Most of the following pronunciation mistakes are in regards to misidentified sounds and sound clusters, particularly in the case of multiple consonants. Here are a few prime examples:
- Misidentifying CH: While it is usually pronounced as the "ch" in "beach", the sound cluster CH can also be pronounced as the "k" in "kid" or even "sh" as in "ship", depending on the word.
This is what causes confusion among learners, which usually means they end up misidentifying the correct CH pronunciation from word to word and uttering something completely wrong.
A few examples: the word chef is pronounced with a "sh" sound while cheque is pronounced with a normal "ch". On the other end, chemistry is pronounced with a "k" sound.
- Mispronouncing TH: The fricative sounds /θ/ and /ð/ are very frequently mistaken for either the sounds "t" and "s" in the case of /θ/ or "d" and "z" in the case of /ð/, depending on the native language of the learner. Not only does a pronunciation mistake here sound weird, to say the least, it also might change the overall meaning a word or sentence.
Here, have fun with the following sentence.
The three trees were thick enough to tick all of the requirements of the teacher.
For a clearer picture, you can also analyze the following words:
this vs. diss ; think vs. sink ; thick vs. sick ; thick vs. tick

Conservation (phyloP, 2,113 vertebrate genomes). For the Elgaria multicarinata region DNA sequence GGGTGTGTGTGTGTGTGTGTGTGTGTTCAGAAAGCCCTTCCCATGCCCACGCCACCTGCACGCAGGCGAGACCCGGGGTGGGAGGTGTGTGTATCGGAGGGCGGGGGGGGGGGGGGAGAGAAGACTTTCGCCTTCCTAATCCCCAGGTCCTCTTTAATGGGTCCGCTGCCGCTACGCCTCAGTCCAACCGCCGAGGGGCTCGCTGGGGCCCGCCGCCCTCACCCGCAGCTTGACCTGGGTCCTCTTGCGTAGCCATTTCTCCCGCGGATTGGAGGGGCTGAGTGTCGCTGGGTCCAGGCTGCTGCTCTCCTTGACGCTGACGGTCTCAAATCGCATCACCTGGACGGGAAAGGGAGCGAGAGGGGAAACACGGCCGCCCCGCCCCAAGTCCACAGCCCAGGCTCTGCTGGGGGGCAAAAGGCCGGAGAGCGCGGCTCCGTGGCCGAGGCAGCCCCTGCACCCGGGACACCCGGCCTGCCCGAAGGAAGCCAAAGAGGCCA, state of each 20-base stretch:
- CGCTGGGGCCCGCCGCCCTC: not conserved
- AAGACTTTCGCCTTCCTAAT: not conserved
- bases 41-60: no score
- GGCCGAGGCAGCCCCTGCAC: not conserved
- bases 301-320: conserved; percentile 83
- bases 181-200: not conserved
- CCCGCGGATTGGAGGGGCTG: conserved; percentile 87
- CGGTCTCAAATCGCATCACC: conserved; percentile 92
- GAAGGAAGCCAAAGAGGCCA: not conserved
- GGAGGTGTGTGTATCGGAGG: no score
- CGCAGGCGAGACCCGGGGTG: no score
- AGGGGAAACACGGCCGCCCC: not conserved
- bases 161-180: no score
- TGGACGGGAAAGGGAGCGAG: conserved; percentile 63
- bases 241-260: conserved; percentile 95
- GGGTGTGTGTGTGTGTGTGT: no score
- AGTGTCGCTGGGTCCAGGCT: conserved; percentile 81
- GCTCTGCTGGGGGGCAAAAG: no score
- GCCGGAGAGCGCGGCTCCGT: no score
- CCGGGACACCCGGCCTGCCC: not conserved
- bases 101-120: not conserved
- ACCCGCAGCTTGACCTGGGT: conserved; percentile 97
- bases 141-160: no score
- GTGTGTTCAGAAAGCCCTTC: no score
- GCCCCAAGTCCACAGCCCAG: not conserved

- Confusing V and W: Since the two letters and consonant sounds are very close in nature, English learners around the world have this unique tendency to treat them as the one and the same letter - this is wrong!
Doing so can completely change the meaning of a particular word. The difference between the two is especially visible in words that contain both letters, such as "vow" or "wave".
Note: These pronunciation mistakes are noticeable in both reading and speaking. However, although you will get scolded for them, they're unlikely to keep you in the hot seat long enough.
Level 3: A Whole Lot of Trouble
The bigger, the better – indeed! Level 3 is all about the tiniest details and individual English letters that can become a huge headache for you once they’re part of your mistake.
Isn’t it funny how English pronunciation mistakes become more severe as they turn smaller?
Misusing or mispronouncing individual letters can have a huge impact on your conversational English. Things can get awkward real quick. Here are the most top-heavy pronunciation mistakes an English learner can make.
- Vowel length: This is easily one of my favorite topics in English, especially because learners tend to make mistakes with vowel length all the time. For English words that have similar pronunciation, such as "rich" and "reach", learners tend to use the same length of the main vowel in their pronunciation.